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Wolf sightings

Wolf sightings

by Cat Urbigkit

Reports of encounters with wolves in Sublette County have been flowing in since last week’s “Night of the wolves” article.


Holly Davis of the Big Piney area said she was lucky to have been forewarned on Dec. 28 that a pack of three wolves were headed her way from the Bench Corral elk feedground.


“On the 30th, they came,” Davis said. “At nine in the morning, they headed for the heifers, two to the front and the black to the back.”


The 100 head of heifers circled up tight, Davis said.


“They got in a tight circle,” Davis described. “Horses snorting and whistling … dogs paranoid.


“It was a terrorist attack,” she said. “When you have wolves circling your livestock, it feels like a terrorist attack.


“We scared them off,” Davis said. “We shot in the air” she said, and then followed them out with a snowmachine.


Many area ranchers are concerned about lambing and calving season, which is quickly approaching for producers on the southern end of the county, with one outfit due to start calving Feb. 15.


Davis is one whose ill-ease hasn’t lifted. She’s feeding the heifers close to her house now as a protective measure.


And her house gets chilly at night now, Davis said, since she sleeps with her bedroom window open so she can hear the sounds of the night.


Kelly Hake of Pinedale is just flat tired of the wolf in her residential neighborhood.


“It has hung around for a month now, right in Pinedale, right behind the clinic,” Hake said. “It comes out at dusk and goes away at sunup.”


“It’s not a nice thing,” Hake said, adding that the gray wolf has been seen chasing horses and playing with neighborhood dogs.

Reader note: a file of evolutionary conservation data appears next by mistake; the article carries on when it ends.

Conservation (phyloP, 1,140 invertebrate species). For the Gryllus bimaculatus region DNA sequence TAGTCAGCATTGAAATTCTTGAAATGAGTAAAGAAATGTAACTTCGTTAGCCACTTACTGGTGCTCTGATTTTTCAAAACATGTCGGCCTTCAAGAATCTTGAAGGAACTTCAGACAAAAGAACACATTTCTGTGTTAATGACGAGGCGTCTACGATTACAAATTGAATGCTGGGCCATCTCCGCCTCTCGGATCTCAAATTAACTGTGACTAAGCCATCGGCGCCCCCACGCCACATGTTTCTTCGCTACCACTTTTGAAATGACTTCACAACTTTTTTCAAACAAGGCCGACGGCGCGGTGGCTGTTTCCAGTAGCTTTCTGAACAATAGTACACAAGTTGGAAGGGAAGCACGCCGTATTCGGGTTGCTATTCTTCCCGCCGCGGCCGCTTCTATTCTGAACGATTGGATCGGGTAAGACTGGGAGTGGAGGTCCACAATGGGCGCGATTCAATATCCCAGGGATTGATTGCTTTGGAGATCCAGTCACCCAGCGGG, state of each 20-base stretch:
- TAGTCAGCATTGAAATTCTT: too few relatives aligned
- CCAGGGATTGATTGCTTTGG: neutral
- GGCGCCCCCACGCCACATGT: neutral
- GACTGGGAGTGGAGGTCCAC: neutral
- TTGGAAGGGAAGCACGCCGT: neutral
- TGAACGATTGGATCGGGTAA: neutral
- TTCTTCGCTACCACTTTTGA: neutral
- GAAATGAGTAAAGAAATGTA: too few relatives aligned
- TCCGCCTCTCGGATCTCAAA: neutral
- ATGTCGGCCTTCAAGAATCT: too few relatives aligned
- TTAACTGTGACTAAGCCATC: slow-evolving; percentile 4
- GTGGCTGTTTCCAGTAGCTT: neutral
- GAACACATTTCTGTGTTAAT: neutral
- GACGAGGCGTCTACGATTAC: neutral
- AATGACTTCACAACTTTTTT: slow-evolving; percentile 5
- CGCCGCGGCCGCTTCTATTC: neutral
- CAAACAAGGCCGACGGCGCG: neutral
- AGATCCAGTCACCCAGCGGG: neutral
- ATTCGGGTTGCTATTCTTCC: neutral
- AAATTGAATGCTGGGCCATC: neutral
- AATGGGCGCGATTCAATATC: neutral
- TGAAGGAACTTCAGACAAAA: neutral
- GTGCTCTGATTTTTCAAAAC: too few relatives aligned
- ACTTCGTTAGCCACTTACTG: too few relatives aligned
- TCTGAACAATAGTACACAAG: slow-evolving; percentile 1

“We’ve got kids,” Hake said. But the wolf comes “right outside the house and runs all over the place. It’s about the same size as our black lab.”


Therein lies part of Hake’s concern: the wolf has been trying to breed her female lab. If pups are produced, then what?


Mike Jimenez of the U.S. Fish and Wildlife Service (FWS) said such instances are fairly rare, but added that he’s learned to “never say never.


“It would be very unusual,” he said, but wolves have been seen playing with dogs and breeding them on occasion in the past.


As a result of last week’s article, Jimenez said, “A lot of ranchers have called and are concerned.” Jimenez said his agency is working with USDA Wildlife Services to document where the ranches are located and when they are due to start calving so that prompt responses can be initiated later if needed.


As for where the wandering wolves are, there is no official word. People have reported wolf sightings and encounters, but FWS has not flown for wolves during the last week. Jimenez said his agency would have a pilot in the air some time this week attempting to learn the location of any radio-collared wolves.


To report a wolf sighting or to notify federal officials of a depredation problem:


Mike Jimenez, U.S. Fish and Wildlife Service (307) 332-7789 office or (307) 330-5620 cell.


To contact USDA Wildlife Services for a depredation problem:


Merrill Nelson, Rock Springs


(307) 362-7238 or cell at (307) 350-5347.


Rod Krischke, State Director in Casper (307) 261-5336.

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